The Jabberwock. An Update of 2015

I began drawing to help narrow my focus of what exactly I want to achieve with the Jabberwock project.

I thumbnailed out a few basic ideas for a monster. There was a lot to consider. Did I want something that was traditionally scary? Something whacky and shocking? Something out of this world? Through this I came to the conclusion that whatever I wanted, it had to be clever. I liked the idea of the monster looking strangely harmless in appearance, perhaps even able to mimick the appearance of a human.

I wanted to get the idea across that; “Some of the scariest monsters… look like you and me.”
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My tutor recommended Mauris Sendak for a lot background reference, as a great deal of the scene’s would take place in an external environment. Though this initial concept was described as “too central park” and could stand to be more verdant.

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I used googled the word “Verdant” and used the images that came up as a reference point for future drawings. Though another point to consider, in the humpty dumpty translations of the Jabberwocky, it’s identified that;

“…’the wabe‘ is the grass plot round a sun-dial, I suppose?” said Alice, surprised at her own ingenuity.

“Of course it is. It’s called ‘wabe‘, you know, because it goes a long way before it, and a long way behind it–“

Despite the verdancy, the beginning of the poem establishes the scene at a “wabe” a clearing where a sundial sits at the centre.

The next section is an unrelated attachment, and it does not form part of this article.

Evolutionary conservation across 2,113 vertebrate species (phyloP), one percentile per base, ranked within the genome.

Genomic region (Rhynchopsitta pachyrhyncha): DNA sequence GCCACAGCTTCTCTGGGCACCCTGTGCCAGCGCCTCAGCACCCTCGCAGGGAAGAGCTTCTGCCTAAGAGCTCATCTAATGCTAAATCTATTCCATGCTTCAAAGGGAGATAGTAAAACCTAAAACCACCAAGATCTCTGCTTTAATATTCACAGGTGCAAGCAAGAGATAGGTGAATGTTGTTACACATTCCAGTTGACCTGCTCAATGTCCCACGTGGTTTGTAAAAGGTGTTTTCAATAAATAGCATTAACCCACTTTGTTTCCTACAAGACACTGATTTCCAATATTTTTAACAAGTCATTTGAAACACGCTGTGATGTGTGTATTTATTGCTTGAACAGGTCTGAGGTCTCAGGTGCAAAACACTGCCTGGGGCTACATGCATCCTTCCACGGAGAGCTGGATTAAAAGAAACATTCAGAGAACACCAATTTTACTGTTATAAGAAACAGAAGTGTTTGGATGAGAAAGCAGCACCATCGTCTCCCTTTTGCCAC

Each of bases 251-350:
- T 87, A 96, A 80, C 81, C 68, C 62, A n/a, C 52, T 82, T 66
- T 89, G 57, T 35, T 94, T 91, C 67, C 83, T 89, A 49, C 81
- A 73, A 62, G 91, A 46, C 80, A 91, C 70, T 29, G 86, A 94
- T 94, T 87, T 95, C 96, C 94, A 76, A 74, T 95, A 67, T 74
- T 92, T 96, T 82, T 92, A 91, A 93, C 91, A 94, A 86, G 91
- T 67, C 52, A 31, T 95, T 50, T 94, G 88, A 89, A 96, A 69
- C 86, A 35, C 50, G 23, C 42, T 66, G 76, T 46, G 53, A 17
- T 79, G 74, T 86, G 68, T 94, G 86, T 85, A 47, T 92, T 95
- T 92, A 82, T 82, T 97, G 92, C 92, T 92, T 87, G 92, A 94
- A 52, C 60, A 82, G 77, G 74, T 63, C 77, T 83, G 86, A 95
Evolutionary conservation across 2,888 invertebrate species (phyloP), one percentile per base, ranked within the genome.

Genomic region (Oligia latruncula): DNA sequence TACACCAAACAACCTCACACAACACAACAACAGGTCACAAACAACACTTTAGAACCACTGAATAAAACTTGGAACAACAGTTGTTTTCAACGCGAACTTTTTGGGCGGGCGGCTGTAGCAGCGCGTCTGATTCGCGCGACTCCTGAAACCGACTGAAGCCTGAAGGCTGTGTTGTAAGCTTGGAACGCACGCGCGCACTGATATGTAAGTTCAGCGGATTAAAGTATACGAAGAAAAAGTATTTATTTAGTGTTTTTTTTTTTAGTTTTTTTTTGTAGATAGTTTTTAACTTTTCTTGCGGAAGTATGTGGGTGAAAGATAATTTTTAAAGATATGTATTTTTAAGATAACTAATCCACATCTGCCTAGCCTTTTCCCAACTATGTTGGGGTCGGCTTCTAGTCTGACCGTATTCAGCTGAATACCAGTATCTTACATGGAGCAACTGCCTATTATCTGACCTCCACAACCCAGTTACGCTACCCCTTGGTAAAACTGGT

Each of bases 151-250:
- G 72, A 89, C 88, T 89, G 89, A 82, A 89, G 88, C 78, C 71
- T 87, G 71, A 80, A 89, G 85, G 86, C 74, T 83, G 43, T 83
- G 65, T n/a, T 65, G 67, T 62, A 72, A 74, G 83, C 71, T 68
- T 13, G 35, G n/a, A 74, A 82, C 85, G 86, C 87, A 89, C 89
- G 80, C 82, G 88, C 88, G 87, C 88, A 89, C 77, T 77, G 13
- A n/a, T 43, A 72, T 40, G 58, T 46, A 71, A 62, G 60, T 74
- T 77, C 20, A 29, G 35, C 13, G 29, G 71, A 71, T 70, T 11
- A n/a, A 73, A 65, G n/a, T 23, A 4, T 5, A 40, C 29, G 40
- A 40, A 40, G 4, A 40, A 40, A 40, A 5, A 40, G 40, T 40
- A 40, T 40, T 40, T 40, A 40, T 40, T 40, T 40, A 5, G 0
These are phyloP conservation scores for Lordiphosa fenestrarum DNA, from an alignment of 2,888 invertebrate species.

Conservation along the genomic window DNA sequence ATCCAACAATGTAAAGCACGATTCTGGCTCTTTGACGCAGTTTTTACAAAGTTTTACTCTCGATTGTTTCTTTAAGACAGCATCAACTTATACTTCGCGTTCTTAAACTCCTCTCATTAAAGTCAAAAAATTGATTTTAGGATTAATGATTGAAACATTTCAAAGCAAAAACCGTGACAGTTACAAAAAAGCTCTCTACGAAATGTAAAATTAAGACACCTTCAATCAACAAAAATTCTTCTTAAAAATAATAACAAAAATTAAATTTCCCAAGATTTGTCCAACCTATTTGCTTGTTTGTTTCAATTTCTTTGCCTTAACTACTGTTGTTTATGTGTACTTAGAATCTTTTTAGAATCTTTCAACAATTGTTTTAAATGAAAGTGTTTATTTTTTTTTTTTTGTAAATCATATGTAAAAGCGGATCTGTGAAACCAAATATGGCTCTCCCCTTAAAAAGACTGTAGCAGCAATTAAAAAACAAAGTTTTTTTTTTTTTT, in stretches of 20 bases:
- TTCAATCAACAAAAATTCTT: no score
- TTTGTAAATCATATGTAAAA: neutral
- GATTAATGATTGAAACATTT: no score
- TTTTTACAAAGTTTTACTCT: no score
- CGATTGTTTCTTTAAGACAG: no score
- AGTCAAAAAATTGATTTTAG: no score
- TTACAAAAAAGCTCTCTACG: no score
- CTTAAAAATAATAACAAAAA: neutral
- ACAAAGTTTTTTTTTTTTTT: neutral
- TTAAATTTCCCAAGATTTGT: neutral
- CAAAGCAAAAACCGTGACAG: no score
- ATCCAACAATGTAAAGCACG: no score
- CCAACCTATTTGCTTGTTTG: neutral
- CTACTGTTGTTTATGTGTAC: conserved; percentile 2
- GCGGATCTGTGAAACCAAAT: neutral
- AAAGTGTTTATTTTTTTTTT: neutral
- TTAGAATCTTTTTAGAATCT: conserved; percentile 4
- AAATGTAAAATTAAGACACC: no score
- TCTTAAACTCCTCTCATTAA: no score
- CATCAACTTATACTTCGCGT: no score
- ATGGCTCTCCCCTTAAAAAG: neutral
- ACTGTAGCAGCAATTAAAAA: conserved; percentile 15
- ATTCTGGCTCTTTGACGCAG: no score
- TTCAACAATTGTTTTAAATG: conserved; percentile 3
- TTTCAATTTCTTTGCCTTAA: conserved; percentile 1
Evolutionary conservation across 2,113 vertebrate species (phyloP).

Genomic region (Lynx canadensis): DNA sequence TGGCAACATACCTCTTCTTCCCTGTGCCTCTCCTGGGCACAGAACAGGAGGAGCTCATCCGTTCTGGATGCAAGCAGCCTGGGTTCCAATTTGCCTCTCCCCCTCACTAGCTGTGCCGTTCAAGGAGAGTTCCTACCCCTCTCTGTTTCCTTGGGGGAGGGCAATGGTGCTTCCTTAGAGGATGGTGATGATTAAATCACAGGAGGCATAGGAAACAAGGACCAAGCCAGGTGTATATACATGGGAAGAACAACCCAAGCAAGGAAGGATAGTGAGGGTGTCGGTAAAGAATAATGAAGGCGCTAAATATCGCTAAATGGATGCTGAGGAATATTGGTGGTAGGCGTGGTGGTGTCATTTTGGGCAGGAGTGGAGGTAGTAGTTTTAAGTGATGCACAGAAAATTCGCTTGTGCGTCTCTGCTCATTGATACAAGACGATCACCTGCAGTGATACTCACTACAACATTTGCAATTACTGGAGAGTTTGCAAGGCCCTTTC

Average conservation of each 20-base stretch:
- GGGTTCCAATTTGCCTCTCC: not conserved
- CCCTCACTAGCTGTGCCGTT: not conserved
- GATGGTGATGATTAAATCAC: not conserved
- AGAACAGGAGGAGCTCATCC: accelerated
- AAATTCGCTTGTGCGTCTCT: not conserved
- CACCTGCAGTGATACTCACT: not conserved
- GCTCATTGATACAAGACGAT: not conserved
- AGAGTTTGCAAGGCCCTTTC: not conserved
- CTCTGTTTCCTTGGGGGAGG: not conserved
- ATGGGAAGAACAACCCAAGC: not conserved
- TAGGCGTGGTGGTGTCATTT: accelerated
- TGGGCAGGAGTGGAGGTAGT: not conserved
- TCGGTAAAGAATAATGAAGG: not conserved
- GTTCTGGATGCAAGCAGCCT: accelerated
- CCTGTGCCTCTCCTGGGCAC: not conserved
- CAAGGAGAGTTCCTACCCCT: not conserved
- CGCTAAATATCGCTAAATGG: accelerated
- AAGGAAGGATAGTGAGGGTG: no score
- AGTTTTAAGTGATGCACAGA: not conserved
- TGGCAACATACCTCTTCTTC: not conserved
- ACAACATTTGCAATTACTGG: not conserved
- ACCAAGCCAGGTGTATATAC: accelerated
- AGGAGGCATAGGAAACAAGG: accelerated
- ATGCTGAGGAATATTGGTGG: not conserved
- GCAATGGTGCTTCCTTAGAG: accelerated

It also mentions a Tove is something like a badger/lizard/corkscrew. So it’s worth keeping that in mind when I’m populating the Wabe.

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Background design is a weak area for me, so I took one of the more action oriented phrases and drew something to go with it. I wanted to identify the protagonist as young and inexperienced and I feel I didn’t translate that well enough here with how sure he seems to be able to wield his Vorpal blade.

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With my weaknesses in mind, I composed a few more background images using google images. My mistake here, is that there is a perfectly good park outside, and I could’ve used some of the live reference there to draw on. Even if I took pictures rather than stood out there and drew what I saw. I will definitely fix this in future endevours.

The top and far right images both use Mignola inspiration. His use of extreme contrasts really gives a grittier feel to a scene and I thought to adapt that into the animation.

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My tutor gave me another idea, that the protagonist; (The Boy) has been raised to fear the Jabberwock all his life. In his mind it is a near-mythic beast that haunts the wood and still he has been tasked to hunt it and kill it for the greater good. This childhood fear is going to be manifested through his paranoia, I was experimenting with making scary silhouettes of mundane objects that would be found in the wild.

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Finally, I was experimenting with pencil colours to add a different layer of depth to a scene. The plague bishop doesn’t really have anything to do with this project, I was just inspired by a lot of Darkest Dungeon art which I’ll be going into detail in a different post.

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With a few fresh ideas, it was time to begin thumbnailing a storyboard.

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In the last few panels, we can see the boy clearly slays a great beast and it’s quite the achievement. Which undermines his remorse at the end, using his paranoia to create beasts where there are none, the final creature is something far less intimidating.

I put together an animatic and narrated the poem, syncing them together to get a rough idea of timing.

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The Jabberwock. An Update of 2015

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